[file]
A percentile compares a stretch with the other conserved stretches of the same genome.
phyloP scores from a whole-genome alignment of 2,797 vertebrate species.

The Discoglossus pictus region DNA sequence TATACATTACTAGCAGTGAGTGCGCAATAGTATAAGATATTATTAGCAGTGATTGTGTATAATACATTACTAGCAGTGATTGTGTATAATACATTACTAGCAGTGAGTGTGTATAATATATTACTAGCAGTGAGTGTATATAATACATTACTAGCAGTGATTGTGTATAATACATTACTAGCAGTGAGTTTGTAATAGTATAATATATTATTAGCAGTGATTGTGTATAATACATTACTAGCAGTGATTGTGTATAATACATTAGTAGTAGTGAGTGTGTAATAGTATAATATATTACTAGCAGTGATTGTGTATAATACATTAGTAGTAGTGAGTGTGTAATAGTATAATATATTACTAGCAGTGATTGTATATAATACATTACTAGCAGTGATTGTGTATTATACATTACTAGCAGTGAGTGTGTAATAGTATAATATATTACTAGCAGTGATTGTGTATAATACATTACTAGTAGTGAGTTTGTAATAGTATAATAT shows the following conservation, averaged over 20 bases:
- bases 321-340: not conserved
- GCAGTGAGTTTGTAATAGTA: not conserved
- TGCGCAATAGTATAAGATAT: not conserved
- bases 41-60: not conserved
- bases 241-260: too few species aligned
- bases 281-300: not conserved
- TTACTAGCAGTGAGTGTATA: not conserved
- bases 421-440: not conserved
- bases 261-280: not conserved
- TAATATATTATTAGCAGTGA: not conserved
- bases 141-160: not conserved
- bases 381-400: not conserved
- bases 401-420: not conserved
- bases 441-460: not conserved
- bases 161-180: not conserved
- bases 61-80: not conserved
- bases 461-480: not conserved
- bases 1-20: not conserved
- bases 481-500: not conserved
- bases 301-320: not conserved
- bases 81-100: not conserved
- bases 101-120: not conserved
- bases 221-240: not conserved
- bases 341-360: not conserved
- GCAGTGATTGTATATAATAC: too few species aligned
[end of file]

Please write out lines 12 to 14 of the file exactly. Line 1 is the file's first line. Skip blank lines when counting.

- bases 261-280: not conserved
- TAATATATTATTAGCAGTGA: not conserved
- bases 141-160: not conserved